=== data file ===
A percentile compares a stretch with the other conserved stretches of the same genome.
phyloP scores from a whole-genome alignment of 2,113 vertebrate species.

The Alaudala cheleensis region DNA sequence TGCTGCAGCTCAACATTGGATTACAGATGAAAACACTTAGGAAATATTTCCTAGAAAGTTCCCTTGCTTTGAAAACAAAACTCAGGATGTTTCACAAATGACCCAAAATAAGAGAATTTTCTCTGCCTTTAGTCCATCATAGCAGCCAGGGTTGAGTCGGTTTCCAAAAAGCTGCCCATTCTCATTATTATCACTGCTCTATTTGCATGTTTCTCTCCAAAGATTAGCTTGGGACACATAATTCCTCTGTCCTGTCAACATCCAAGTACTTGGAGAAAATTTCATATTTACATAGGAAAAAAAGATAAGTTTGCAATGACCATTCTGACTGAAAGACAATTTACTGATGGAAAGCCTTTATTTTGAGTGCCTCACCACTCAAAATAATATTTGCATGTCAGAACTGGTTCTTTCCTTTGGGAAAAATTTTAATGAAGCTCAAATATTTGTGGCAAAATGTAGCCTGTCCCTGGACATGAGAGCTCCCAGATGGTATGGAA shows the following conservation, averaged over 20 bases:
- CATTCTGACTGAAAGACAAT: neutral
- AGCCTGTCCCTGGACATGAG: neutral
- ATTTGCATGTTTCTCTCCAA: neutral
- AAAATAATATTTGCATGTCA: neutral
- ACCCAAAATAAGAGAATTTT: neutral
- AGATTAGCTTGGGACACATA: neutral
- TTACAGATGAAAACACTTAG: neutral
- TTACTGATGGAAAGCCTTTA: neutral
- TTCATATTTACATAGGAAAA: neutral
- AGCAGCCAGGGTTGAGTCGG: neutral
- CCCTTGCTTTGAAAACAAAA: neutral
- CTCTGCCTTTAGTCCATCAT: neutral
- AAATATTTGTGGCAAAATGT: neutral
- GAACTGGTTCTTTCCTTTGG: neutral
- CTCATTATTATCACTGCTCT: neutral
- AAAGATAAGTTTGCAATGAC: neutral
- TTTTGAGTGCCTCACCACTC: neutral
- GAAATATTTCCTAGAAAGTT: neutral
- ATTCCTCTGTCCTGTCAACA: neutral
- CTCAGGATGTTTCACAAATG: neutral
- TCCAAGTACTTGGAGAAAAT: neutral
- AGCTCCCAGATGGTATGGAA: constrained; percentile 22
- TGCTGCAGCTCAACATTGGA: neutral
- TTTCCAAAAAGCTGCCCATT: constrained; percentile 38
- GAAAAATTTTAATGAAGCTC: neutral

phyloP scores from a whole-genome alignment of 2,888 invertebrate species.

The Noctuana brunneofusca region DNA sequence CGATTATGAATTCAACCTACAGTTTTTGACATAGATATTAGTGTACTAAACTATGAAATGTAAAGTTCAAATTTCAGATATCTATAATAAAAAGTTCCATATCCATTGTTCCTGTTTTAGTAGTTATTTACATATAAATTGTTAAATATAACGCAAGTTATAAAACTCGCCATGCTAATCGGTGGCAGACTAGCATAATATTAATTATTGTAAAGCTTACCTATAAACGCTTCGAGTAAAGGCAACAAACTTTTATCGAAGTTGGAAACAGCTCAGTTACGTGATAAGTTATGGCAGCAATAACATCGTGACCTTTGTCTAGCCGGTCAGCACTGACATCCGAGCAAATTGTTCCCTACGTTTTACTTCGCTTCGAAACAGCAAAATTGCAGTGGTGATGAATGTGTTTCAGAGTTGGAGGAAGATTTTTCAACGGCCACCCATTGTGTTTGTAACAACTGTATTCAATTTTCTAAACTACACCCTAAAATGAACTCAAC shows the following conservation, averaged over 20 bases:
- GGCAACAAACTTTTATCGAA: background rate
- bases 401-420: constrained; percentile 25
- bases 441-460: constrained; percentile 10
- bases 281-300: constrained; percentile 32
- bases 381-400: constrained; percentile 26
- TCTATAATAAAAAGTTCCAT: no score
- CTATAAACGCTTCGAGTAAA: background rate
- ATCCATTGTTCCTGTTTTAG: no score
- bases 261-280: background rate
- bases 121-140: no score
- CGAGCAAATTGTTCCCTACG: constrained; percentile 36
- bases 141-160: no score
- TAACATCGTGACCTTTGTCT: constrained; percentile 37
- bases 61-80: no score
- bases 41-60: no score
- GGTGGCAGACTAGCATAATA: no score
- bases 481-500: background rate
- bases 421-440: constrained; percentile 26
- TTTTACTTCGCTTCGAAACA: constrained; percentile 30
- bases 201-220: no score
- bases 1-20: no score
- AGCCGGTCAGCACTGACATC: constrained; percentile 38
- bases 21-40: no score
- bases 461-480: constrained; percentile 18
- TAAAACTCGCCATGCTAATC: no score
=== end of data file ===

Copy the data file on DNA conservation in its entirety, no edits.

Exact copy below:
A percentile compares a stretch with the other conserved stretches of the same genome.
phyloP scores from a whole-genome alignment of 2,113 vertebrate species.

The Alaudala cheleensis region DNA sequence TGCTGCAGCTCAACATTGGATTACAGATGAAAACACTTAGGAAATATTTCCTAGAAAGTTCCCTTGCTTTGAAAACAAAACTCAGGATGTTTCACAAATGACCCAAAATAAGAGAATTTTCTCTGCCTTTAGTCCATCATAGCAGCCAGGGTTGAGTCGGTTTCCAAAAAGCTGCCCATTCTCATTATTATCACTGCTCTATTTGCATGTTTCTCTCCAAAGATTAGCTTGGGACACATAATTCCTCTGTCCTGTCAACATCCAAGTACTTGGAGAAAATTTCATATTTACATAGGAAAAAAAGATAAGTTTGCAATGACCATTCTGACTGAAAGACAATTTACTGATGGAAAGCCTTTATTTTGAGTGCCTCACCACTCAAAATAATATTTGCATGTCAGAACTGGTTCTTTCCTTTGGGAAAAATTTTAATGAAGCTCAAATATTTGTGGCAAAATGTAGCCTGTCCCTGGACATGAGAGCTCCCAGATGGTATGGAA shows the following conservation, averaged over 20 bases:
- CATTCTGACTGAAAGACAAT: neutral
- AGCCTGTCCCTGGACATGAG: neutral
- ATTTGCATGTTTCTCTCCAA: neutral
- AAAATAATATTTGCATGTCA: neutral
- ACCCAAAATAAGAGAATTTT: neutral
- AGATTAGCTTGGGACACATA: neutral
- TTACAGATGAAAACACTTAG: neutral
- TTACTGATGGAAAGCCTTTA: neutral
- TTCATATTTACATAGGAAAA: neutral
- AGCAGCCAGGGTTGAGTCGG: neutral
- CCCTTGCTTTGAAAACAAAA: neutral
- CTCTGCCTTTAGTCCATCAT: neutral
- AAATATTTGTGGCAAAATGT: neutral
- GAACTGGTTCTTTCCTTTGG: neutral
- CTCATTATTATCACTGCTCT: neutral
- AAAGATAAGTTTGCAATGAC: neutral
- TTTTGAGTGCCTCACCACTC: neutral
- GAAATATTTCCTAGAAAGTT: neutral
- ATTCCTCTGTCCTGTCAACA: neutral
- CTCAGGATGTTTCACAAATG: neutral
- TCCAAGTACTTGGAGAAAAT: neutral
- AGCTCCCAGATGGTATGGAA: constrained; percentile 22
- TGCTGCAGCTCAACATTGGA: neutral
- TTTCCAAAAAGCTGCCCATT: constrained; percentile 38
- GAAAAATTTTAATGAAGCTC: neutral

phyloP scores from a whole-genome alignment of 2,888 invertebrate species.

The Noctuana brunneofusca region DNA sequence CGATTATGAATTCAACCTACAGTTTTTGACATAGATATTAGTGTACTAAACTATGAAATGTAAAGTTCAAATTTCAGATATCTATAATAAAAAGTTCCATATCCATTGTTCCTGTTTTAGTAGTTATTTACATATAAATTGTTAAATATAACGCAAGTTATAAAACTCGCCATGCTAATCGGTGGCAGACTAGCATAATATTAATTATTGTAAAGCTTACCTATAAACGCTTCGAGTAAAGGCAACAAACTTTTATCGAAGTTGGAAACAGCTCAGTTACGTGATAAGTTATGGCAGCAATAACATCGTGACCTTTGTCTAGCCGGTCAGCACTGACATCCGAGCAAATTGTTCCCTACGTTTTACTTCGCTTCGAAACAGCAAAATTGCAGTGGTGATGAATGTGTTTCAGAGTTGGAGGAAGATTTTTCAACGGCCACCCATTGTGTTTGTAACAACTGTATTCAATTTTCTAAACTACACCCTAAAATGAACTCAAC shows the following conservation, averaged over 20 bases:
- GGCAACAAACTTTTATCGAA: background rate
- bases 401-420: constrained; percentile 25
- bases 441-460: constrained; percentile 10
- bases 281-300: constrained; percentile 32
- bases 381-400: constrained; percentile 26
- TCTATAATAAAAAGTTCCAT: no score
- CTATAAACGCTTCGAGTAAA: background rate
- ATCCATTGTTCCTGTTTTAG: no score
- bases 261-280: background rate
- bases 121-140: no score
- CGAGCAAATTGTTCCCTACG: constrained; percentile 36
- bases 141-160: no score
- TAACATCGTGACCTTTGTCT: constrained; percentile 37
- bases 61-80: no score
- bases 41-60: no score
- GGTGGCAGACTAGCATAATA: no score
- bases 481-500: background rate
- bases 421-440: constrained; percentile 26
- TTTTACTTCGCTTCGAAACA: constrained; percentile 30
- bases 201-220: no score
- bases 1-20: no score
- AGCCGGTCAGCACTGACATC: constrained; percentile 38
- bases 21-40: no score
- bases 461-480: constrained; percentile 18
- TAAAACTCGCCATGCTAATC: no score